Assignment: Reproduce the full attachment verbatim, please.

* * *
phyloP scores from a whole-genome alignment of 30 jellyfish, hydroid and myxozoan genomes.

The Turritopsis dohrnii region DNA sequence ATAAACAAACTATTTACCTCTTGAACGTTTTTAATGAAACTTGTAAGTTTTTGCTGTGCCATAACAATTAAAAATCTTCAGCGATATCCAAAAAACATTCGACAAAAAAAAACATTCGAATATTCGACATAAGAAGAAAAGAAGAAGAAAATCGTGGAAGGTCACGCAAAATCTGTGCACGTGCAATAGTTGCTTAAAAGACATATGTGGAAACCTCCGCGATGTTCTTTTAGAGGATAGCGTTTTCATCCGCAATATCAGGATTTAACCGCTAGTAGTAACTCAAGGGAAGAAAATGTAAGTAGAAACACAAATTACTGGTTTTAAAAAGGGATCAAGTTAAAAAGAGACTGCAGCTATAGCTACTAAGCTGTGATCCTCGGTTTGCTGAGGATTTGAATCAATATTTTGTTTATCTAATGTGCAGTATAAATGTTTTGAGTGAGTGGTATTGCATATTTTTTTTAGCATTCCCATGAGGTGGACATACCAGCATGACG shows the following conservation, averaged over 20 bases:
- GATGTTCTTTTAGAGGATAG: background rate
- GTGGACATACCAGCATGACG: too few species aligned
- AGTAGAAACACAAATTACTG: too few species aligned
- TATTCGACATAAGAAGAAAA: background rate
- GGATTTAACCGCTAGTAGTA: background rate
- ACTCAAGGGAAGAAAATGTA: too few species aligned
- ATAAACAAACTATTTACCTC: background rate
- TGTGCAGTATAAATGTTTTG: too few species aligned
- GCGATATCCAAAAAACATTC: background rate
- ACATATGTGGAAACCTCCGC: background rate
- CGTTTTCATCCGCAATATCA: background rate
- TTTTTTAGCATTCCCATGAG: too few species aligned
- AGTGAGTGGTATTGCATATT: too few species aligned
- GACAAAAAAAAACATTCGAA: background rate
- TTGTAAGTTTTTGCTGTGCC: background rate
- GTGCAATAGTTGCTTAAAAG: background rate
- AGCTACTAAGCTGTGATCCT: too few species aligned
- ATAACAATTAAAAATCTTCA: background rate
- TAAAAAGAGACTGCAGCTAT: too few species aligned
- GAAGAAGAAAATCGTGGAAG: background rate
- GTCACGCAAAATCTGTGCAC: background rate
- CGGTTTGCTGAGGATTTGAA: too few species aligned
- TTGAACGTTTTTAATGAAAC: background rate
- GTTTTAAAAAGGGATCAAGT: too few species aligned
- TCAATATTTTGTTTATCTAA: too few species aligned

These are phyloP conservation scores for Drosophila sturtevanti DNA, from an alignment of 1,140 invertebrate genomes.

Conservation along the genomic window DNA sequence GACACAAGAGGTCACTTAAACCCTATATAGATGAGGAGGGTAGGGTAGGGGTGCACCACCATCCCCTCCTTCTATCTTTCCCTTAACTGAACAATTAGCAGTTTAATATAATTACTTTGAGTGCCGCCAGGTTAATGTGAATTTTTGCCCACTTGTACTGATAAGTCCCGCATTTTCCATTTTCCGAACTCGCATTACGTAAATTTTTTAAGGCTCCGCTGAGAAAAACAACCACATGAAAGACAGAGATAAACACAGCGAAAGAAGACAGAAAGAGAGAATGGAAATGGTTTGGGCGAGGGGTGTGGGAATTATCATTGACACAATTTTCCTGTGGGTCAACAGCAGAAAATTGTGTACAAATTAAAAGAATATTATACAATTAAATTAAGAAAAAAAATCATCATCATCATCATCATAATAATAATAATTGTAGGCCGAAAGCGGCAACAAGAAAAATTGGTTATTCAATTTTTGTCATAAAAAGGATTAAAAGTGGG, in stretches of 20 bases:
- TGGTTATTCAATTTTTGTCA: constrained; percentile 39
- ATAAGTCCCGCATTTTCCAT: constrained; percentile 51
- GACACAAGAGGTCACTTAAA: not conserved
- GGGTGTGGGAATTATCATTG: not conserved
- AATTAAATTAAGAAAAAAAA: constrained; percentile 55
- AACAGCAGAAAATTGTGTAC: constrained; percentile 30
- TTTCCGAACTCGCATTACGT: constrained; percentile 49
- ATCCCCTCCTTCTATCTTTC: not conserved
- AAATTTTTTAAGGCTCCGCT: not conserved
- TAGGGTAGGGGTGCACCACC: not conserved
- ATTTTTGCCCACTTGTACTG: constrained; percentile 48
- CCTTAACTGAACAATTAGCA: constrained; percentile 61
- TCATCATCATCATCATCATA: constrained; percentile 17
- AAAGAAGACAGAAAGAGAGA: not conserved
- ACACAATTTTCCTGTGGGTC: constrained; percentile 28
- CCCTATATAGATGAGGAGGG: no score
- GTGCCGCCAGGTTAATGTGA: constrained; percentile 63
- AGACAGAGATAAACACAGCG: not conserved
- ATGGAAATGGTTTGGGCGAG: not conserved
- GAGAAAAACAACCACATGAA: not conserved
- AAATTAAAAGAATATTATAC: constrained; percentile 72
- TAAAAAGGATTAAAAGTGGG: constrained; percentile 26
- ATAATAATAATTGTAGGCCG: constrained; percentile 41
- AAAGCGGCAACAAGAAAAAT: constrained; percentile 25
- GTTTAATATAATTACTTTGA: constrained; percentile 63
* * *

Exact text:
phyloP scores from a whole-genome alignment of 30 jellyfish, hydroid and myxozoan genomes.

The Turritopsis dohrnii region DNA sequence ATAAACAAACTATTTACCTCTTGAACGTTTTTAATGAAACTTGTAAGTTTTTGCTGTGCCATAACAATTAAAAATCTTCAGCGATATCCAAAAAACATTCGACAAAAAAAAACATTCGAATATTCGACATAAGAAGAAAAGAAGAAGAAAATCGTGGAAGGTCACGCAAAATCTGTGCACGTGCAATAGTTGCTTAAAAGACATATGTGGAAACCTCCGCGATGTTCTTTTAGAGGATAGCGTTTTCATCCGCAATATCAGGATTTAACCGCTAGTAGTAACTCAAGGGAAGAAAATGTAAGTAGAAACACAAATTACTGGTTTTAAAAAGGGATCAAGTTAAAAAGAGACTGCAGCTATAGCTACTAAGCTGTGATCCTCGGTTTGCTGAGGATTTGAATCAATATTTTGTTTATCTAATGTGCAGTATAAATGTTTTGAGTGAGTGGTATTGCATATTTTTTTTAGCATTCCCATGAGGTGGACATACCAGCATGACG shows the following conservation, averaged over 20 bases:
- GATGTTCTTTTAGAGGATAG: background rate
- GTGGACATACCAGCATGACG: too few species aligned
- AGTAGAAACACAAATTACTG: too few species aligned
- TATTCGACATAAGAAGAAAA: background rate
- GGATTTAACCGCTAGTAGTA: background rate
- ACTCAAGGGAAGAAAATGTA: too few species aligned
- ATAAACAAACTATTTACCTC: background rate
- TGTGCAGTATAAATGTTTTG: too few species aligned
- GCGATATCCAAAAAACATTC: background rate
- ACATATGTGGAAACCTCCGC: background rate
- CGTTTTCATCCGCAATATCA: background rate
- TTTTTTAGCATTCCCATGAG: too few species aligned
- AGTGAGTGGTATTGCATATT: too few species aligned
- GACAAAAAAAAACATTCGAA: background rate
- TTGTAAGTTTTTGCTGTGCC: background rate
- GTGCAATAGTTGCTTAAAAG: background rate
- AGCTACTAAGCTGTGATCCT: too few species aligned
- ATAACAATTAAAAATCTTCA: background rate
- TAAAAAGAGACTGCAGCTAT: too few species aligned
- GAAGAAGAAAATCGTGGAAG: background rate
- GTCACGCAAAATCTGTGCAC: background rate
- CGGTTTGCTGAGGATTTGAA: too few species aligned
- TTGAACGTTTTTAATGAAAC: background rate
- GTTTTAAAAAGGGATCAAGT: too few species aligned
- TCAATATTTTGTTTATCTAA: too few species aligned

These are phyloP conservation scores for Drosophila sturtevanti DNA, from an alignment of 1,140 invertebrate genomes.

Conservation along the genomic window DNA sequence GACACAAGAGGTCACTTAAACCCTATATAGATGAGGAGGGTAGGGTAGGGGTGCACCACCATCCCCTCCTTCTATCTTTCCCTTAACTGAACAATTAGCAGTTTAATATAATTACTTTGAGTGCCGCCAGGTTAATGTGAATTTTTGCCCACTTGTACTGATAAGTCCCGCATTTTCCATTTTCCGAACTCGCATTACGTAAATTTTTTAAGGCTCCGCTGAGAAAAACAACCACATGAAAGACAGAGATAAACACAGCGAAAGAAGACAGAAAGAGAGAATGGAAATGGTTTGGGCGAGGGGTGTGGGAATTATCATTGACACAATTTTCCTGTGGGTCAACAGCAGAAAATTGTGTACAAATTAAAAGAATATTATACAATTAAATTAAGAAAAAAAATCATCATCATCATCATCATAATAATAATAATTGTAGGCCGAAAGCGGCAACAAGAAAAATTGGTTATTCAATTTTTGTCATAAAAAGGATTAAAAGTGGG, in stretches of 20 bases:
- TGGTTATTCAATTTTTGTCA: constrained; percentile 39
- ATAAGTCCCGCATTTTCCAT: constrained; percentile 51
- GACACAAGAGGTCACTTAAA: not conserved
- GGGTGTGGGAATTATCATTG: not conserved
- AATTAAATTAAGAAAAAAAA: constrained; percentile 55
- AACAGCAGAAAATTGTGTAC: constrained; percentile 30
- TTTCCGAACTCGCATTACGT: constrained; percentile 49
- ATCCCCTCCTTCTATCTTTC: not conserved
- AAATTTTTTAAGGCTCCGCT: not conserved
- TAGGGTAGGGGTGCACCACC: not conserved
- ATTTTTGCCCACTTGTACTG: constrained; percentile 48
- CCTTAACTGAACAATTAGCA: constrained; percentile 61
- TCATCATCATCATCATCATA: constrained; percentile 17
- AAAGAAGACAGAAAGAGAGA: not conserved
- ACACAATTTTCCTGTGGGTC: constrained; percentile 28
- CCCTATATAGATGAGGAGGG: no score
- GTGCCGCCAGGTTAATGTGA: constrained; percentile 63
- AGACAGAGATAAACACAGCG: not conserved
- ATGGAAATGGTTTGGGCGAG: not conserved
- GAGAAAAACAACCACATGAA: not conserved
- AAATTAAAAGAATATTATAC: constrained; percentile 72
- TAAAAAGGATTAAAAGTGGG: constrained; percentile 26
- ATAATAATAATTGTAGGCCG: constrained; percentile 41
- AAAGCGGCAACAAGAAAAAT: constrained; percentile 25
- GTTTAATATAATTACTTTGA: constrained; percentile 63